Julia followed her heart and ended up in foreign jail cell
JULIA Fernandez followed her heart on the trip of a lifetime from Spain to Australia, but instead of it leading to happy holiday photos, lovely memories and some unwelcome sunburn, it landed her in a foreign jail for almost two years for a crime she did not commit.
Ms Fernandez spoke barely a word of English when she was arrested on November 11, 2011 after being unwittingly used as a cover to smuggle almost 300kg of cocaine into the country through the Bundaberg Port.
"When they arrested me I was very, very scared," she said.
"At first I was just looking and understanding nothing.
"It is difficult in prison not speaking English."
The innocent woman spent more than 650 days behind bars and was overwhelmed with emotion when, after a six-day trial in Bundaberg Supreme Court, the jury came back with a not guilty verdict in just two hours.
Tears streamed down Ms Fernandez's face and her small frame was racked with sobs as she thanked the jury, her lawyers and her translator.
Despite having a very close relationship with her family, which includes two brothers and a sister, Ms Fernandez said she had not wanted them at her trial.
"I think if I (was to) see my family or parents I will cry and cry and can't stop crying," she said.
"I need to concentrate (at the trial) and I cannot with them (there)."
Ms Fernandez said after she was found not guilty, she tried to call her "papa" but in her overwhelmed state, could not remember his phone number.
With the help of her friends in Spain, she managed to get her sister on the phone.
"My sister cried and I cried," she said.
"My mother and father are very happy. My family is very happy. My friends are very happy.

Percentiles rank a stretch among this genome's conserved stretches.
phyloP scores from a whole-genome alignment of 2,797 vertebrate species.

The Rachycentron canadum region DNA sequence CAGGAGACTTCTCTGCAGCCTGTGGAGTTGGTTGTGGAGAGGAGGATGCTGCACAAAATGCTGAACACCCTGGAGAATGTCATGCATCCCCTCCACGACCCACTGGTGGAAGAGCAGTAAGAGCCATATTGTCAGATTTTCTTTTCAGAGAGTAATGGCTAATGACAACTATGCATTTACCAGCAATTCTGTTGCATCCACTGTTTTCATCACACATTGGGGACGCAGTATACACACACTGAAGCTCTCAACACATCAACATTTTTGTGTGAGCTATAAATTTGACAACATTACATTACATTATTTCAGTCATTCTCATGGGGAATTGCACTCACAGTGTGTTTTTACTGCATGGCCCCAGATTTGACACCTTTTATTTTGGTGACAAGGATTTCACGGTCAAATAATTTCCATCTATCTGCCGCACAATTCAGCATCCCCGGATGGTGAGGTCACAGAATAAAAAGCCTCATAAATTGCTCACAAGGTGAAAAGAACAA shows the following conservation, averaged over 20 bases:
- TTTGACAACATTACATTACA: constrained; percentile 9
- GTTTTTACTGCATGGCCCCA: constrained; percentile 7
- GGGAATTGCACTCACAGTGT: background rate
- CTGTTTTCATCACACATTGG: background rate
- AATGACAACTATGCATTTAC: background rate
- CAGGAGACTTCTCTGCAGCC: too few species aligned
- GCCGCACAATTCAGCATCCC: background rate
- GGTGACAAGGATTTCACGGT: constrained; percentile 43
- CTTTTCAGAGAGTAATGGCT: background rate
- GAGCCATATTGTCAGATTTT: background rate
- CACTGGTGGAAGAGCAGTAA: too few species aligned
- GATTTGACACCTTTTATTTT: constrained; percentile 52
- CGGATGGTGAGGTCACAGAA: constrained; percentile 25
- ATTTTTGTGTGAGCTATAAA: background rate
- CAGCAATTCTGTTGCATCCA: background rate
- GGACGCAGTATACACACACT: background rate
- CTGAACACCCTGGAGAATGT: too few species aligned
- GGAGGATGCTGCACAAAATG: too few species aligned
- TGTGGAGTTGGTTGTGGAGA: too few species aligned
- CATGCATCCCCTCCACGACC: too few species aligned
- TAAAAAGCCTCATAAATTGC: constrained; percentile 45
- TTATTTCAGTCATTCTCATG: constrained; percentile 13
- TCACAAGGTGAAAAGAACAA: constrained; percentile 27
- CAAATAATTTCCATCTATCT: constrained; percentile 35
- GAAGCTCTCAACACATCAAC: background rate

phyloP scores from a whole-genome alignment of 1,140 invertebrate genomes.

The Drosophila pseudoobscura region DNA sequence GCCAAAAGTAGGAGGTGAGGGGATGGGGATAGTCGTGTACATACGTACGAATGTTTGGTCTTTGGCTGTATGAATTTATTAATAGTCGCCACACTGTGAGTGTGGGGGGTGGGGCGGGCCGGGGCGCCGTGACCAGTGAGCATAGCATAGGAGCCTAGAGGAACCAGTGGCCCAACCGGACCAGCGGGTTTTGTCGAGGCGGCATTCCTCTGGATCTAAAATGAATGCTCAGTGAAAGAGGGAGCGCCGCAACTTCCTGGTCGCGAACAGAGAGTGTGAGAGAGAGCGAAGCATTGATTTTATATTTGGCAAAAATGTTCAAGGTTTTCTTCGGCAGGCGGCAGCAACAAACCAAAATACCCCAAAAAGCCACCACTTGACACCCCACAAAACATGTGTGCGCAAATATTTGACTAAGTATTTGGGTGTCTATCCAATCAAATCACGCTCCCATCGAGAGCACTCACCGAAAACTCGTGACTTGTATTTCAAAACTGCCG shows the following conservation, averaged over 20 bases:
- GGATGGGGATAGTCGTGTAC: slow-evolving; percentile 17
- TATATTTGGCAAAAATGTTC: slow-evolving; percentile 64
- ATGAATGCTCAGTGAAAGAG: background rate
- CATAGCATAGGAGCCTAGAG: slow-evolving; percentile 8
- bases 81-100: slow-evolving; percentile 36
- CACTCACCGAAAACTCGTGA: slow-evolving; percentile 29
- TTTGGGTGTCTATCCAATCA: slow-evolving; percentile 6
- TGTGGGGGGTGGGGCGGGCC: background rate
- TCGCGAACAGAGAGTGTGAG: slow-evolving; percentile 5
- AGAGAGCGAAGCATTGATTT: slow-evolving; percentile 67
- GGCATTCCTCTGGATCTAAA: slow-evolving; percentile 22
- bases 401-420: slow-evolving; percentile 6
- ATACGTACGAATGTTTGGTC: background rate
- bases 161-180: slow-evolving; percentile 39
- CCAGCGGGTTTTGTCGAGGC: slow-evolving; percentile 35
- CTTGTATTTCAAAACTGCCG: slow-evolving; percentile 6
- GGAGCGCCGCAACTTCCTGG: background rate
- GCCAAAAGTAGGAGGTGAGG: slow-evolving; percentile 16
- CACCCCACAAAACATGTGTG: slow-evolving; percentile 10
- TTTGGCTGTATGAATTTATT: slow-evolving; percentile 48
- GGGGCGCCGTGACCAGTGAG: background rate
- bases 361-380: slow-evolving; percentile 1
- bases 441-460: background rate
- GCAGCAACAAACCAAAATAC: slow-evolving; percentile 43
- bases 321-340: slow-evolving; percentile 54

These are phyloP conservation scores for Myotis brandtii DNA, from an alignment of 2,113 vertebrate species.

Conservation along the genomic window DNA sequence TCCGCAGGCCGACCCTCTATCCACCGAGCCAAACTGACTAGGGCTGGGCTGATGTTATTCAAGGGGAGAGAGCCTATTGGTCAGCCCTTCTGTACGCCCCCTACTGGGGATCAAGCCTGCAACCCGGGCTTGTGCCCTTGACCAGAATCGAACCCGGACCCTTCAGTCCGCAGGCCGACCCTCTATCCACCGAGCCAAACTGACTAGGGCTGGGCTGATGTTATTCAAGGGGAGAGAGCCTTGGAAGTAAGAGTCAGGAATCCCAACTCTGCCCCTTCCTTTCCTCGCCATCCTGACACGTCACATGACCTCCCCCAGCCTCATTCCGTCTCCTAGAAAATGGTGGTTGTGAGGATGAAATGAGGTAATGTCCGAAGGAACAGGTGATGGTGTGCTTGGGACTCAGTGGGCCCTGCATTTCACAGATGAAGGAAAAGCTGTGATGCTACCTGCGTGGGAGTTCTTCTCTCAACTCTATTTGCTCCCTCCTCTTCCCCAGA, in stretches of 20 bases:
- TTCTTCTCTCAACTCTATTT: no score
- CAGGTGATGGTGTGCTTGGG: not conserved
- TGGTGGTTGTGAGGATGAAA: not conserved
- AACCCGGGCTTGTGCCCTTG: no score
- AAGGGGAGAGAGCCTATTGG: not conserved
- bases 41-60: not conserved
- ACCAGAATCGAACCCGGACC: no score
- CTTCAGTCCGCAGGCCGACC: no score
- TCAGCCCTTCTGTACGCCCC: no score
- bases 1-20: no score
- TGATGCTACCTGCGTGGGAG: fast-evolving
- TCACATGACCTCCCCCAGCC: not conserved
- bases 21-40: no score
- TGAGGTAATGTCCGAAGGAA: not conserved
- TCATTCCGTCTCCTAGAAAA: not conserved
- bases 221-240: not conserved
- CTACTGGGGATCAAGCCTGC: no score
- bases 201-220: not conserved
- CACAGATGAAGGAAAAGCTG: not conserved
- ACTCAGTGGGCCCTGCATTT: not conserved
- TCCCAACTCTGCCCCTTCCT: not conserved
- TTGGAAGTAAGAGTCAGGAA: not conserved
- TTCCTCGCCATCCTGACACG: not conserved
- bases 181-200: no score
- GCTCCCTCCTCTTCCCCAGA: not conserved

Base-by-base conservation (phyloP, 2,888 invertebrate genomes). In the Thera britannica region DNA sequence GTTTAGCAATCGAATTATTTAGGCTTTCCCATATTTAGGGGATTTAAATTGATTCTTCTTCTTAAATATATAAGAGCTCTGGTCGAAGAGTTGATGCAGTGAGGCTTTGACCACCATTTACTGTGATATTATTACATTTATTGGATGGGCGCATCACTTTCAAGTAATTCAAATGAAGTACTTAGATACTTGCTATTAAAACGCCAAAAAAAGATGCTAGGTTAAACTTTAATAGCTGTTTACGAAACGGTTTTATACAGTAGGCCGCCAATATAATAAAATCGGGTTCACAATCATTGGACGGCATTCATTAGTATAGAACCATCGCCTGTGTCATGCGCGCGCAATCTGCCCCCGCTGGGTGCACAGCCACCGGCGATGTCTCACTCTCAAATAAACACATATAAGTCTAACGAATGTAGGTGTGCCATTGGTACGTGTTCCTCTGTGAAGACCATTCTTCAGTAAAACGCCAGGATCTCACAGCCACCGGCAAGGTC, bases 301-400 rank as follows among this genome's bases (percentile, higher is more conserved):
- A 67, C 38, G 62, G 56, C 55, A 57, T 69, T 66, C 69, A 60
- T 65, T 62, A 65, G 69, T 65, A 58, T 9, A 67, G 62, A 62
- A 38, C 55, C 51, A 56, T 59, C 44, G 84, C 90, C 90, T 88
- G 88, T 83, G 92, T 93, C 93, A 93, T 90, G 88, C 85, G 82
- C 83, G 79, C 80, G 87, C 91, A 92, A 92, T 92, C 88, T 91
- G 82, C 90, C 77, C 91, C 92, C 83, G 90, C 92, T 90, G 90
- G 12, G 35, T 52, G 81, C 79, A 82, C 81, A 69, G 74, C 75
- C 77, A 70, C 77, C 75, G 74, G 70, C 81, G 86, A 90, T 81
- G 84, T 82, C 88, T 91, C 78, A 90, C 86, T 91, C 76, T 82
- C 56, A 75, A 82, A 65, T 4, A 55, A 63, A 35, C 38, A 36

"It was a big surprise - a shock. It has been a very difficult time."
Ms Fernandez entered the country on a short-term tourist visa which expired while she was in jail awaiting trial.
This meant that despite being innocent, her lawyers Rian Dwyer and James Godbolt had to fight to get her a temporary bridging visa on the night of her acquittal.
"I did not want to be in jail anymore," she said of that night.
About 10pm on Wednesday, the legal team was able to secure her a visa, giving Ms Fernandez her first taste of freedom after 656 nights behind bars.
"It is very nice," Ms Fernandez said of her release which she celebrated with a cerveza (the Spanish word for beer) and a cigarette.
"I can't believe it.
"I am very good, very happy but I think I may need time now (for the shock to wear off)."
Ms Fernandez is booked on a flight back to Spain on Tuesday night where she will be reunited with her family.
While she had regular phone contact with her parents and siblings, she only saw one family member - her sister - once during her time in jail.
"First of all I'm excited to be with my family and my sister," she said.
"My sister and two friends came for a visit before Christmas but I have not seen my family (otherwise).
"I think I will live with my parents in Spain for some time."
Despite her innocence and acquittal, Ms Fernandez has sadly not been left with an entirely happy ending saying it will be very hard to rebuild her life in Spain, especially given the tough economic climate and job market.
"When you have a big big problem you have to finish it and now it (the trial) is finished, I can think of the other problems I have," she said.
"It is very difficult to find a job (after jail)."
Ms Fernandez said she had a very challenging time in the almost two years she spent in jail.
"I can't explain (what it's been like)," she said.
"It's crazy because it is only me - I have no family here, no friends, I don't speak English.
"I understood nothing. It was really really difficult."
She said the kindness of police, prison officers, a handful of other prisoners and her lawyers got her through.
"I want to thank them for everything because they were all nice to me," she said.
Ms Fernandez was lucky to meet a Spanish-speaking prison officer during her first days in custody which helped to have her downgraded to the minimum-security classification in a residential unit; still an unpleasant place to be.
"It was scary and more scary in jail and I was lucky (to be downgraded)," she said.
"The prison officers were very patient with me and tried to understand my bad English."
Prior to this trip, Ms Fernandez had never left Europe and laughed when asked whether she would travel again, saying she hadn't ruled it out.
"I don't know if I would come back to Australia (but) the people are very nice," she said.
"This is very difficult to happen once in your life but two times? Impossible."